MAIL BY BIPLANE.
Postmaster General Hitchcock Make',
a Test and Likes It.
New York.—One of the features
of the Nassau Boulevard Interna
tional aviation meet was a flight
by Lieut. T. Dewitt Milling, U. S. A„
who broke the American record lor
carrying a passenger. He and a pri
vate were aloft for one hour, fifty-one
minutes and lorty-two and three-filths
seconds.
While the youthful army officer was
grinding out anew world's record
Postmaster General Frank Hitchcock
Jumped aboard the Curtiss biplane
driven by CapL Paul W. Beck, U S.
A., and flew with him to Mineola
where he personally delivered the
sack of aerial mall which has become
one of the most interesting features
of the meet.
At Mineola Beck brought his craft
low and Postmaster General Hitch
cock cast out the pouch laden with
15 pounds of mail. This fell in a white
circle and was picked up by Postmas
ter Voorhees of Brooklyn. The two
aeroplanes transported a total of 3,650
post cards. 462 letters and 78 pieces of
printed matter.
FIVE WIVES ARE AFTER SMITH
Name Aids Los Angeles Man in Dodg
ing Warrant for Bigamy.
Los Angeles, Cal. —Five women—
and there may be more—are seek
ing one John Smith with ven
geance in their eyes. They say they
were married to Smith. He has es
caped arrest so far because of his
name.
Detective Zeigler also Is looking for
Smith. He has a warrant for his ar
rest charging bigamy. Zeigler thinks
Smith Is In the city, probably paying
court to another Intended.
Tue wives hail from t’ e Atlantic
to SL Louis, and thence to Sablnal,
Texas, and date from 1887 to last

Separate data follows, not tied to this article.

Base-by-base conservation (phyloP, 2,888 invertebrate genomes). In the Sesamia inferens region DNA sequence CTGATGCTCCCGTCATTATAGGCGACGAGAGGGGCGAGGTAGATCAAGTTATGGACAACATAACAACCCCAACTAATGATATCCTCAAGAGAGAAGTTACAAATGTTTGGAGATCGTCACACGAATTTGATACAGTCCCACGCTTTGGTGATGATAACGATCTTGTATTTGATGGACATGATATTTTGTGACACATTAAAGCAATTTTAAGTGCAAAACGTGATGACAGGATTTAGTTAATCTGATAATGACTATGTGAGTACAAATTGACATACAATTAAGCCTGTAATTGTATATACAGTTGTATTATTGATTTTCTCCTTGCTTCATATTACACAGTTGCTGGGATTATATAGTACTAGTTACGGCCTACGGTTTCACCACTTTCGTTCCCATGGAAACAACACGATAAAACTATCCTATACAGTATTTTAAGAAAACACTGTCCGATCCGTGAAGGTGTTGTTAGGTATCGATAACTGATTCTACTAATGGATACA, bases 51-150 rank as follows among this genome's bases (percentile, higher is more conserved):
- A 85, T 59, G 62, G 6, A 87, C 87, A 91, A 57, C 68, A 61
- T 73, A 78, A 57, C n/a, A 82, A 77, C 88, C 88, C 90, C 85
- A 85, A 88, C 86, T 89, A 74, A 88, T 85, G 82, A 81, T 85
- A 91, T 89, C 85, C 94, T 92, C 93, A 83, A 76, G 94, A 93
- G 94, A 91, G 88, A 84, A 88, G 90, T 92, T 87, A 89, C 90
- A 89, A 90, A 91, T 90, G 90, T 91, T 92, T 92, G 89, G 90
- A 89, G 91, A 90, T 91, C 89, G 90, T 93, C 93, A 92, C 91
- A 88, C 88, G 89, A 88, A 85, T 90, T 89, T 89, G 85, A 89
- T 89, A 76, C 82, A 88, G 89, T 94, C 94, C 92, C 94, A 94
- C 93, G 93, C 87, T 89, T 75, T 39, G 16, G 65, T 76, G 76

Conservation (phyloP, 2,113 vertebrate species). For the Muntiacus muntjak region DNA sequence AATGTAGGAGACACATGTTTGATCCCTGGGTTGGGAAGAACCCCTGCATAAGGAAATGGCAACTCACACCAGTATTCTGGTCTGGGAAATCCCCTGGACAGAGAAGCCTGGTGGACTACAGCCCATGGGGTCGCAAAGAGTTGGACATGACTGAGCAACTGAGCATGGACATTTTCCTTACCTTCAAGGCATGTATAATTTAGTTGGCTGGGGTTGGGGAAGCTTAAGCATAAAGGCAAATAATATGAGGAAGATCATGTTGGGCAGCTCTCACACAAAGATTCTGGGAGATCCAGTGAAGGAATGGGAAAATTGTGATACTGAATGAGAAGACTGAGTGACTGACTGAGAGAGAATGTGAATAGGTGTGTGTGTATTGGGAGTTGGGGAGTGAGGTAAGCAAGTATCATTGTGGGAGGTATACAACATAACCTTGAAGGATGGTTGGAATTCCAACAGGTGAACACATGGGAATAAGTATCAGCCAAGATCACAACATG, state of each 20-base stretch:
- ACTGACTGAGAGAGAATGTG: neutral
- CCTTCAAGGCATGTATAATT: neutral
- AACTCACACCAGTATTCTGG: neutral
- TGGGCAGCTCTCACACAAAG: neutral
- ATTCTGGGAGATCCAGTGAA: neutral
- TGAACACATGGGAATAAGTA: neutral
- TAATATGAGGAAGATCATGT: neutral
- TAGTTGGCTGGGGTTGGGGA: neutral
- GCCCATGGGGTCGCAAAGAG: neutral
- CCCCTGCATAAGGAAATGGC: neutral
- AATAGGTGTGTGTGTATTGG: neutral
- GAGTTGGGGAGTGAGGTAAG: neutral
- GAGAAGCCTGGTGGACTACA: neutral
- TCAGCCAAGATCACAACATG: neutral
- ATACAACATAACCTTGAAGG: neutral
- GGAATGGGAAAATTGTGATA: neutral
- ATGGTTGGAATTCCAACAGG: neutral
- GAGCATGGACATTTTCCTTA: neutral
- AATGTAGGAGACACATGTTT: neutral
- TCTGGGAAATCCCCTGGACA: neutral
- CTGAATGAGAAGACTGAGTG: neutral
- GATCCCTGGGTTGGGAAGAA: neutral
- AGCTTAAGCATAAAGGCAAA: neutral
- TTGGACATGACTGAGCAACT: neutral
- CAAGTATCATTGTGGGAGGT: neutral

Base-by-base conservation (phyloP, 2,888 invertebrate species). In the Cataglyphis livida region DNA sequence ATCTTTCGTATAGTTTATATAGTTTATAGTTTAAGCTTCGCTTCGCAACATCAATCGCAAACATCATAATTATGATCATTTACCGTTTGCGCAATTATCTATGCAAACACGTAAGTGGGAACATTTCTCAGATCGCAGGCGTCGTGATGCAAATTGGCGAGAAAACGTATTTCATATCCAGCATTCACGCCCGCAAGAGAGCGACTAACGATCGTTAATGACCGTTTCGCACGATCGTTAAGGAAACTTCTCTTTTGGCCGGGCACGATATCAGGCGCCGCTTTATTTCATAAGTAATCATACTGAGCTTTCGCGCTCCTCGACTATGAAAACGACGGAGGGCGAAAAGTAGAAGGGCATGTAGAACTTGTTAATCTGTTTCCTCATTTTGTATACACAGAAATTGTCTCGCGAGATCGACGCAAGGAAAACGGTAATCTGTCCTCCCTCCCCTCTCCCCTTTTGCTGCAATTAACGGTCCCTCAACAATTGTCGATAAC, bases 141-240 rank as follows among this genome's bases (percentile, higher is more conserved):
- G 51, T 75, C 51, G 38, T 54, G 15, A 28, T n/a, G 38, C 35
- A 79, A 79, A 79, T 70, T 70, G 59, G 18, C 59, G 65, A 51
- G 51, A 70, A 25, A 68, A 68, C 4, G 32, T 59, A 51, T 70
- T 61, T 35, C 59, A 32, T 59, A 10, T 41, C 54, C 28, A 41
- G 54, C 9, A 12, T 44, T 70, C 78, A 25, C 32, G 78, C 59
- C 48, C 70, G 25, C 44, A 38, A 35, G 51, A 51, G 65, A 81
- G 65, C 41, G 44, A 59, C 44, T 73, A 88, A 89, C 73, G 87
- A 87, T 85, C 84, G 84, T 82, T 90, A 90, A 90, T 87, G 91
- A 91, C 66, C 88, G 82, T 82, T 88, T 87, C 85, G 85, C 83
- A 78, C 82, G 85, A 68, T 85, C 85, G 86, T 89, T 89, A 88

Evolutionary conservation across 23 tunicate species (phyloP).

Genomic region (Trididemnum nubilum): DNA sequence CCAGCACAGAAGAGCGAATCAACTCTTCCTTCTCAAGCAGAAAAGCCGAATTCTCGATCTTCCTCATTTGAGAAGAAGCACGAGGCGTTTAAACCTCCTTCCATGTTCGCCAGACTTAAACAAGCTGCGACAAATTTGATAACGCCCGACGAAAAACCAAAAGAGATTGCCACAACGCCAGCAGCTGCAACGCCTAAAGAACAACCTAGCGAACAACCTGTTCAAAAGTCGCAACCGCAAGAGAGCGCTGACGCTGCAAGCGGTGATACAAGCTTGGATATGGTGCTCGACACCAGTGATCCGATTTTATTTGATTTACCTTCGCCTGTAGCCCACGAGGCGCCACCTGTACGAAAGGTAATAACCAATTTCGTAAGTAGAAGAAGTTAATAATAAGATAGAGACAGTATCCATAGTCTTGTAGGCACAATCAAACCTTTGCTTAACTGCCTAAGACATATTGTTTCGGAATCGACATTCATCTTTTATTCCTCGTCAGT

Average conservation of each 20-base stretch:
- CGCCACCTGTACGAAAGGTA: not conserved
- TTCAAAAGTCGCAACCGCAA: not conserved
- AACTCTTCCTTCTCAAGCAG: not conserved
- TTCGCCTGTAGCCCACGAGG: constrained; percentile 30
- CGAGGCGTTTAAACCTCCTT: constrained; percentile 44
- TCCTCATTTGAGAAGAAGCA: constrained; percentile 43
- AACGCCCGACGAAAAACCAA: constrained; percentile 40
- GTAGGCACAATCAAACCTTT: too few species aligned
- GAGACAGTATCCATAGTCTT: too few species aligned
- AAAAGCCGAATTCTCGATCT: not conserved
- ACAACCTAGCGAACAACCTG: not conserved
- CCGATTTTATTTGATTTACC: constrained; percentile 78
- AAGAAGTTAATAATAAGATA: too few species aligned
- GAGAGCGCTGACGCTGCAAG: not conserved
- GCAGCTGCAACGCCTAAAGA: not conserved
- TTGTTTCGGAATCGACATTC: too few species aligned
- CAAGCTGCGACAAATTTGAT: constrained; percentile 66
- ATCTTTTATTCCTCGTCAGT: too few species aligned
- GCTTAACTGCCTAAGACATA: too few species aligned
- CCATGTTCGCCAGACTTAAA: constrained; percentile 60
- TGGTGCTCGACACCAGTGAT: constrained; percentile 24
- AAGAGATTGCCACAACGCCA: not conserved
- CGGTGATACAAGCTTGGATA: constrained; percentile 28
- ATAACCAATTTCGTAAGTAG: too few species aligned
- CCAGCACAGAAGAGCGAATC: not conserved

week.
$30,000 LOST iN THE MAILS.
Second Shortage Under Administra
tion of St. Louis Postmaster.
St. Louis, Mo. —That a registered
package containing a bank shipment
of about $30,000 in currency was sto
len from the postofflee here a year
ago has just become public for the
first time.
Since the theft Postmaster T. J.
Akins and a few employes under him
and postoffice inspectors concerned In
the search have worked zealously to
keep the theft a secret while trying
to find the culprits and their loot.
EXPLOSION IN CHURCH; 4 DIE
Fireworks Ignited While Crowd Walt
In Chapel for Celebration.
Guadalajara. Mexico. —A terrific
explosion of rochets and bombs in
a crowded church here, resulting
in four dead and fifteen seriously in
jured, cast a sbedow of gloom over
the merry-making attending the com
ing of Madero.
HOPES TO BE PRESIDENT.
Champ Clark Expresses Hope of Be
coming Chief Magistrate.
Hutchinson, Kan.—Champ Clark,
who made a speech at the Kan
sas semi-centennial celebration, was
introduced as "the next president,"
and jocularly replied he hoped the pre
diction might prove true.
Charles G. Gates Married.
Uniontown. Pa. —Miss Florence Hop
wood of Minneapolis. Minn., became
the wife of Charles G. Gates, son and
heir of the late John W. Gates, at the
home of R. P. Hopwood, an uac.e of
the bride.
Autoist May Get Life Term.
Toronto, Ont. —The court of general
sessions here has found Alexander
Tracey of Port Huron, Mich., guilty of
criminal negligence in operating an
automobile. The penalty is imprison
ment for life.
Nip Plot te Kidnap Baby.
Scranton. Pa.—A plot to kidnap the
infant daughter of Mr. and Mrs. Na
thaniel Cowdrey. members of a
wealthy Pennsylvania family, was frus
trated by the arrest here of Anna Bun
dock. alias Winntfred Davis, a nine
teen-yea x>ld English girl She con
fessed
Amateur Aviator Killed.
New York. —Dr. F. P. Ciark. ama
teur aviator, flying in the Nassau
boulevard meet, fell 200 f**t and was
instantly killed.
lECR CAUSED
G7JLLBOADD
H. H. HOVEY MAKES REPORT ON
NEENAH WRECK TO STATE
RAILWAY COMMISSION.
SAYS PARTY DRANK FREELY
Much Noise in Hayrack Prevented
Driver From Hearing Approaching
Train at Crossing—Recommenda
tions MoL.
Madison.—H. H. Hovey who in
vestigated the grade crossing wreck
at Neenah, Wis., recently, where thir
teen persons lost their lives and nine
were Injured, one of whom died lat
er, has made his official report to the
state railway commission. He rec
ommends the removal of the bill